Helmut Ernstberger, senior scientist inorganic speciation at PerkinElmer, told FoodQualityNews that there was a trend around cutting down the number of analyses.
“In terms of food safety I would think one of the areas we are focussing more on is inorganic analysis where we would like to highlight our possibilities in providing an efficient analysis run for major nutrients and trace elements on one instrument which is the ICP-MS and going away from approaches that utilise two instruments, one for high level analysis and one for low level elements separately," he said at Analytica 2016.
“This particular feature makes use of our existing technologies in interference removal but also our capability to attenuate high level elements selectively by using what is termed, electronic dilution, to get high level elements to a signal intensity which is decreased to a level which is amenable to ICP-MS and allows limited dilution and analysis of the traces at the same time of the higher level elements.”
Label claims and speciation
Ernstberger said label claims analysis and speciation are other areas of interest with legislation becoming element specific such as mercury and arsenic.
“We are expanding in that [speciation] and there is more coming in terms of element speciation for food safety,” he said.
PerkinElmer showcased the Torion T-9 GC/MS: a portable GC/MS instrument for analyses in the field which has applications in food safety at the booth.
The firm had the Perten DA 7250 NIR Analyzer is a diode array based NIR instrument that analyzes samples of grains, flakes, pellet powders, pastes, slurries and liquids in six seconds and can determine moisture, protein, fat, ash, starch and other parameters.
Available factory calibrations cover a variety of products and parameters and are built from a database of hundreds of thousands of samples.
Clarus SQ 8 GC/MS delivers reliable throughput and productivity for applications which require extreme sensitivity such as environmental and food testing, said the firm.
It is designed around Clarifi technology, a GC/MS detector which uses electron technology to provide sensitivity and longer operational lifetime.
“Taking into account recent changes in the legislation which is happening in the EU, we have new legislation on inorganic arsenic in rice so the gold standard for this is still LC-ICP/MS so we are actively working on techniques which are faster than the conventional approaches.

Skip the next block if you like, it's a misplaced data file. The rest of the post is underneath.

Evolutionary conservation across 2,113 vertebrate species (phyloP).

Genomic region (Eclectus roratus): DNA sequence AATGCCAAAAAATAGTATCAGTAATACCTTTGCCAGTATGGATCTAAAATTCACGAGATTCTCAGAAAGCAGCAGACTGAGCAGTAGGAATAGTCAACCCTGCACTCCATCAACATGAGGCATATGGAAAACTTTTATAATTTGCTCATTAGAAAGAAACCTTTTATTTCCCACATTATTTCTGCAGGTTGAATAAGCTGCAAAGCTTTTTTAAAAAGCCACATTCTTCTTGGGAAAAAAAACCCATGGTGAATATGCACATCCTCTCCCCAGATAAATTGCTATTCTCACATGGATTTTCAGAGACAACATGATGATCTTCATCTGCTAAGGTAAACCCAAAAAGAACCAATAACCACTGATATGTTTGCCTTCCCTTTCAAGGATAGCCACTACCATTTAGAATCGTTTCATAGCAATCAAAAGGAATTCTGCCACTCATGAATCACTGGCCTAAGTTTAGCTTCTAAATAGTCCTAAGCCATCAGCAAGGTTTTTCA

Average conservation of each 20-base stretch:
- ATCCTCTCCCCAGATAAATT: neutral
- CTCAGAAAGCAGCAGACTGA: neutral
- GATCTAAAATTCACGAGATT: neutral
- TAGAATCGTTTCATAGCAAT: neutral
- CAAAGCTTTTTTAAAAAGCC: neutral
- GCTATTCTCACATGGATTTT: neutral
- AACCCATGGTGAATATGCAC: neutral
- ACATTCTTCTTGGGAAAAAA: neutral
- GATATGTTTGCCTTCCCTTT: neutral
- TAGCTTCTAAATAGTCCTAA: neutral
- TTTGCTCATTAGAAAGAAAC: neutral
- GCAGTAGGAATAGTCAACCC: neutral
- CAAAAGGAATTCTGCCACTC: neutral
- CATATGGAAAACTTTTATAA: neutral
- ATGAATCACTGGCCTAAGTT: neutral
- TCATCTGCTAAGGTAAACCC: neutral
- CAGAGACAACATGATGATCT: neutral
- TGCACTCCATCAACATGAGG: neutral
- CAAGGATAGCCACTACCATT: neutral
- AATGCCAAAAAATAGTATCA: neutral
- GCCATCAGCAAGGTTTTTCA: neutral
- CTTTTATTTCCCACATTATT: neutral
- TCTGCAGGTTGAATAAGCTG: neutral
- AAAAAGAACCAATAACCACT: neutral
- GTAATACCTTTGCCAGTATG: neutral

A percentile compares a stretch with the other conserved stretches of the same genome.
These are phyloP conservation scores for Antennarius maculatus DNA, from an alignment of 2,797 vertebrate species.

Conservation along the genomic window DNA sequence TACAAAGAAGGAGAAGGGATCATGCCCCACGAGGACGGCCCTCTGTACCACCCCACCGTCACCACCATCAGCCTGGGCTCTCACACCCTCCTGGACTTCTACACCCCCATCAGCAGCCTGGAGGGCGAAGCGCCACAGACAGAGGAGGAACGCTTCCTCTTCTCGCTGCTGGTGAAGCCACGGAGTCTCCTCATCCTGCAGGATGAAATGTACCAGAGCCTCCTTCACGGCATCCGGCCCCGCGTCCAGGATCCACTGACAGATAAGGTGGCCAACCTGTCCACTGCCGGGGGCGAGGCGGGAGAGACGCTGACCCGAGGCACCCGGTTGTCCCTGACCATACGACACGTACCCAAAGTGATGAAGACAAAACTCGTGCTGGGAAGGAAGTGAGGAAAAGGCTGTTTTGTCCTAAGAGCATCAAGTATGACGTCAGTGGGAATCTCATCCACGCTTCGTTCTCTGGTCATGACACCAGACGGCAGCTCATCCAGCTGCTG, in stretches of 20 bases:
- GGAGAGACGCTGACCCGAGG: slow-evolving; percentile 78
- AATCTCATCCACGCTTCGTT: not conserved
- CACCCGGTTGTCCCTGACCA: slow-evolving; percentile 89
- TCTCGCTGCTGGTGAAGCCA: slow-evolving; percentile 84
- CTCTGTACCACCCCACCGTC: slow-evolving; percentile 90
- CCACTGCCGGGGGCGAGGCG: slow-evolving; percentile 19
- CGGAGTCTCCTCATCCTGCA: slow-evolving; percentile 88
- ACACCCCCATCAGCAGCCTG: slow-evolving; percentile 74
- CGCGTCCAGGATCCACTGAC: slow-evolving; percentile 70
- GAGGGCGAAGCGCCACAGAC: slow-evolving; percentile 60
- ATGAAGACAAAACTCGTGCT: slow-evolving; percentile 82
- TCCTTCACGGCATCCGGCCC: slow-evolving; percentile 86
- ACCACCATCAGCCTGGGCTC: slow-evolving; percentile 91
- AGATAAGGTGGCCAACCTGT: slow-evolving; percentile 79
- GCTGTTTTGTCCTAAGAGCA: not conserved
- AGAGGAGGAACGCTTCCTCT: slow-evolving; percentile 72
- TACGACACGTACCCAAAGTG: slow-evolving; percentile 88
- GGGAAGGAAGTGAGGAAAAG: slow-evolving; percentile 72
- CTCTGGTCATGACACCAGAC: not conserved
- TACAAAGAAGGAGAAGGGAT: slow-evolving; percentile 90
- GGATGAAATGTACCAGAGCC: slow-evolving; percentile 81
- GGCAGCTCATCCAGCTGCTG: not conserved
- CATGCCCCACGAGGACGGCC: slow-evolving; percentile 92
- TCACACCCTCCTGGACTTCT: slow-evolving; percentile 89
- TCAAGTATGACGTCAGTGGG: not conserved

“So they allow benefits for quality assurance by having easier access to faster recalibrations and more quality control standards in there just because the run time for an analytical sample is much shorter than what is typically passing right now.
"We are focussing on methods that are customised towards higher throughput analysis of those type of speciation applications will get more routine as the legislation is picking up.”
Ernstberger said in terms of economic viability for food adulteration it can detect levels way below those typically present in adulterated compounds using either targeted or non-targeted approaches.
“Food fraud could be characterized by techniques which are allowing direct analysis of the sample and in our product line-up we have a sampling deduction system for our mass spectrometer,” he said.
“This allows the measurement of samples in a native state and does away with the sample preparation and you get analysis results real-time, and that is a trend we see as important to serve in the food industry.”
In addition to targeted approaches, there are non-targeted approaches, he said.
“We have our spectrometric techniques so we use IR techniques for solutions where we want to highlight the presence of impurities which are compared against a library model of the unadulterated product so the spice industry for example or common food products like oils, these type of analyses are very helpful to distinguish if the profile deviates from the norm.
“One added attraction of our product line-up is to provide the capability not only to distinguish the spectrum for a model compound from adulterated samples but also to quantify any adulterants which are present in that food material as a result of adulteration.
“For example, in the case of milk and possible adulterants there is a database of about 50 compounds in there which are included in an algorithm to identify how much of said possible adulterant would be contributing to the deviations of the spectrum observed. So it is not just a yes-no answer but also a what type of adulterant compound could be contained in the sample.”
Direct sample analysis is one aspect getting more attractive if you want fast answers without much sample preparation, said Ernstberger.
“Maybe also there is a need for more data fusion scenarios where different techniques provide different aspects of a profile of a particular foods model,” he said.
“So an individual analysis may not provide conclusive answers so you may want to combine from a number of techniques which results in more data and more need for capabilities to process larger types of data sets and we have been looking into that also.”